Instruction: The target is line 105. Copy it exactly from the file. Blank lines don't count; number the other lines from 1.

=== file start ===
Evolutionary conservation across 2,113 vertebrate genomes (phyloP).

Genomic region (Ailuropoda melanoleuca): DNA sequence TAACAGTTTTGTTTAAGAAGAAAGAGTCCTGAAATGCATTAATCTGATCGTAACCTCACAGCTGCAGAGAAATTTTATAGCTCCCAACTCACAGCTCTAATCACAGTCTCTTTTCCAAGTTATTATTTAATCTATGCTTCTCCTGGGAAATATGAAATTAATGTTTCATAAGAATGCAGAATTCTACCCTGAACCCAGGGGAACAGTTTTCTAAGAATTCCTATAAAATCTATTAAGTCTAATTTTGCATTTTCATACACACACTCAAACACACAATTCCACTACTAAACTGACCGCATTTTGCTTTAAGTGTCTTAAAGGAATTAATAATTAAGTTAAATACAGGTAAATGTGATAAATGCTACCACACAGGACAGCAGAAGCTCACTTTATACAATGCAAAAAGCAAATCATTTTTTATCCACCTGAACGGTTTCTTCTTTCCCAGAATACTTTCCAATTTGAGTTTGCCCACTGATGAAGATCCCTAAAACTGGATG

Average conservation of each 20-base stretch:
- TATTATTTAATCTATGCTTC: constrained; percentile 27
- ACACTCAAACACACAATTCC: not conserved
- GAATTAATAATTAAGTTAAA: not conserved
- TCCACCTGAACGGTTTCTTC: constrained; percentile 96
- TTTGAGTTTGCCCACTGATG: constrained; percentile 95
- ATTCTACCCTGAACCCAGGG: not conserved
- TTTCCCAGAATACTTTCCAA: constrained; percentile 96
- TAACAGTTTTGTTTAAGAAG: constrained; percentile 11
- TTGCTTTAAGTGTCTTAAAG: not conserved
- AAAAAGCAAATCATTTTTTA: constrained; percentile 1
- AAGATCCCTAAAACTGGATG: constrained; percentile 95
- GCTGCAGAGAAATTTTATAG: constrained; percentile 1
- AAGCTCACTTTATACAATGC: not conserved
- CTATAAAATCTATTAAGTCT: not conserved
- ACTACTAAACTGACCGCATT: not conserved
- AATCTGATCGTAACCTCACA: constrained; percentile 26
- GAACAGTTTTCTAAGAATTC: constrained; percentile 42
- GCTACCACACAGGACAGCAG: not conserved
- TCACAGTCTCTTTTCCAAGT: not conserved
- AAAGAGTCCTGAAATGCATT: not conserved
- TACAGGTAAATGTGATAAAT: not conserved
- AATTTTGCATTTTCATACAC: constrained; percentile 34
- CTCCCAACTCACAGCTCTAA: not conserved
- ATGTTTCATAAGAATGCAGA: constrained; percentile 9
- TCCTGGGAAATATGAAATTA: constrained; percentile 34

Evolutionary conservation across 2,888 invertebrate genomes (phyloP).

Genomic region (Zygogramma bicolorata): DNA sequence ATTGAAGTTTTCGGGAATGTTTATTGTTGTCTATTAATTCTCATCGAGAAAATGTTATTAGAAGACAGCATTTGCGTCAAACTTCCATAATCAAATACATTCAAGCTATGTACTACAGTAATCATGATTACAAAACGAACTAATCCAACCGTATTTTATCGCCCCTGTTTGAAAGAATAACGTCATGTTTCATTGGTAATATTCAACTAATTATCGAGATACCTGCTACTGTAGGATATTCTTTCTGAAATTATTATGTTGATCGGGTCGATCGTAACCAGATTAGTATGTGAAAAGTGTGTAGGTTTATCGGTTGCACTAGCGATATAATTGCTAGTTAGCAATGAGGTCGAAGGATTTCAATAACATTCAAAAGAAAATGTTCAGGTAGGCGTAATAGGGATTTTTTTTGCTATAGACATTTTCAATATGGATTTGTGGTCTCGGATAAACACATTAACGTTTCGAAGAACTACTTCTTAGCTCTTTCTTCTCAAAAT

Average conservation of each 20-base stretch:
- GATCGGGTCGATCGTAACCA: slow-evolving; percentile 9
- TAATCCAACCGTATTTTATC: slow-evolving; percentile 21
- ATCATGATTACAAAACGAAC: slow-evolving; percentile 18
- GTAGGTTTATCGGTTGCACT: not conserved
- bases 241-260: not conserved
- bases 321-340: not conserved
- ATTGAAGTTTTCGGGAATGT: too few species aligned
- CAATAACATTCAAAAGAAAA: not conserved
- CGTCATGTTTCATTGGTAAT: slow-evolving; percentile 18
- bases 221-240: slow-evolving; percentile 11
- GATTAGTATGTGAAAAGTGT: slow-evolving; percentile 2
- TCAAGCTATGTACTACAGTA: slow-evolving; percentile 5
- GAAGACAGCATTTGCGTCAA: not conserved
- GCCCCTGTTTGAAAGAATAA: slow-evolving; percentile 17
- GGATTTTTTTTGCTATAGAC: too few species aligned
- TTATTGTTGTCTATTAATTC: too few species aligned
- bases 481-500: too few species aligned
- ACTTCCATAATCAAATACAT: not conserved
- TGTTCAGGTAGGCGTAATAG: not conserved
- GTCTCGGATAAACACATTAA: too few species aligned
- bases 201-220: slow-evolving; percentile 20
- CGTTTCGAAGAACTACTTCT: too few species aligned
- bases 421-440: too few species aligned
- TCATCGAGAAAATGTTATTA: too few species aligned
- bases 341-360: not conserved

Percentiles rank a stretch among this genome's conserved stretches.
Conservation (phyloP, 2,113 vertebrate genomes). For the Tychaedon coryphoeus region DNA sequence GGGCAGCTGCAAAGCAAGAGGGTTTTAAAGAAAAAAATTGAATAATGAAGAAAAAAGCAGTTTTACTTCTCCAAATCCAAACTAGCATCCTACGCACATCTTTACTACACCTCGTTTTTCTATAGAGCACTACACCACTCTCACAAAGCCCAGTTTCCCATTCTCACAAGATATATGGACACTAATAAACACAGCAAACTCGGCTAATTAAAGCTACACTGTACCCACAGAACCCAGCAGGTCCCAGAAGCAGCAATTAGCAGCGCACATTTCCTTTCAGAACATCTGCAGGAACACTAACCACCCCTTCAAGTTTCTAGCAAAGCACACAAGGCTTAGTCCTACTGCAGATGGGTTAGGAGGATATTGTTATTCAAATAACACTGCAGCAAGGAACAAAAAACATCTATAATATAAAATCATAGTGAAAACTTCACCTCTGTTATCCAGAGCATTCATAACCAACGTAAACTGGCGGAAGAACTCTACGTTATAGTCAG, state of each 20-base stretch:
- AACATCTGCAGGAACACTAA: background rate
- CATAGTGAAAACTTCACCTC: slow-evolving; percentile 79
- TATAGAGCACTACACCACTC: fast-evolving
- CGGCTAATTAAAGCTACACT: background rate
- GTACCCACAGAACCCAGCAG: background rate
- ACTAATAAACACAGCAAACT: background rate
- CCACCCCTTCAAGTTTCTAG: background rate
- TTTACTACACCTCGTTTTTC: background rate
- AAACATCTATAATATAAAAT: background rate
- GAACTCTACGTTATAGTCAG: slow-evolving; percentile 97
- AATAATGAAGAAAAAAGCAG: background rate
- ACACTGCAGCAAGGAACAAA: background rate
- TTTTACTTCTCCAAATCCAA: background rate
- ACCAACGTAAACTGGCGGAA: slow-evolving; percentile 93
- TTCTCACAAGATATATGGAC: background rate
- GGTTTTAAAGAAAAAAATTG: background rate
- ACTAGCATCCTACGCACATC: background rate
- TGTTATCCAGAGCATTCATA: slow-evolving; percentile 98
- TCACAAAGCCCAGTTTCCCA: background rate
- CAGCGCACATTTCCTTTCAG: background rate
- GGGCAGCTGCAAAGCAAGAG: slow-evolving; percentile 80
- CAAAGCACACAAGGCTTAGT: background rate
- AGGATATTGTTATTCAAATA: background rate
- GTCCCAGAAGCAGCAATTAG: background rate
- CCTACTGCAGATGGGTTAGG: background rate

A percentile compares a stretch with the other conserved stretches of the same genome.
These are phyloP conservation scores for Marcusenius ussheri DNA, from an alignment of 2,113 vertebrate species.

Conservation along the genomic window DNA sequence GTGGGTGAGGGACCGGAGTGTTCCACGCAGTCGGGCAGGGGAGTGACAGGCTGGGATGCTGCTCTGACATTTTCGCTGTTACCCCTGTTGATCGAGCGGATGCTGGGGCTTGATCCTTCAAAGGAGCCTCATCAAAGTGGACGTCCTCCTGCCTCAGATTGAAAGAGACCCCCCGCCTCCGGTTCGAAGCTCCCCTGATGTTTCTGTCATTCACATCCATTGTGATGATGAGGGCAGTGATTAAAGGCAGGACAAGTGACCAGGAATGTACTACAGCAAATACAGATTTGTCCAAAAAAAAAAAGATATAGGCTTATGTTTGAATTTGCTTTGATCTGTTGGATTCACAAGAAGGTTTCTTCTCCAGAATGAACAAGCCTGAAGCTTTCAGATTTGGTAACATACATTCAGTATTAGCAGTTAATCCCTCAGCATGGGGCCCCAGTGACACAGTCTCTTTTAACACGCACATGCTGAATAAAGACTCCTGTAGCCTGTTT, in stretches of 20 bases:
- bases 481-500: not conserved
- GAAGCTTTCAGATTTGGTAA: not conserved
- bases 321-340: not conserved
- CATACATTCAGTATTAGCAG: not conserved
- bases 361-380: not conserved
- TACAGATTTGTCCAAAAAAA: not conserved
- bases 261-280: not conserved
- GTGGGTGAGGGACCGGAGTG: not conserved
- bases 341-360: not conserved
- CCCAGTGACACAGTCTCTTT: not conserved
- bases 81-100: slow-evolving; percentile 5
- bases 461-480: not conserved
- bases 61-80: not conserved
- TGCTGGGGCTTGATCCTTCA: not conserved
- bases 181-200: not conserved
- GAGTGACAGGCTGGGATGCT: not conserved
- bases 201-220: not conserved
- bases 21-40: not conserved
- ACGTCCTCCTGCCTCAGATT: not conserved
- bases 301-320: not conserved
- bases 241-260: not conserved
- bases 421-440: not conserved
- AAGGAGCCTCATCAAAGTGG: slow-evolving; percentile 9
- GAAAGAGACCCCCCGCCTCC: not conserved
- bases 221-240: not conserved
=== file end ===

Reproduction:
- ACGTCCTCCTGCCTCAGATT: not conserved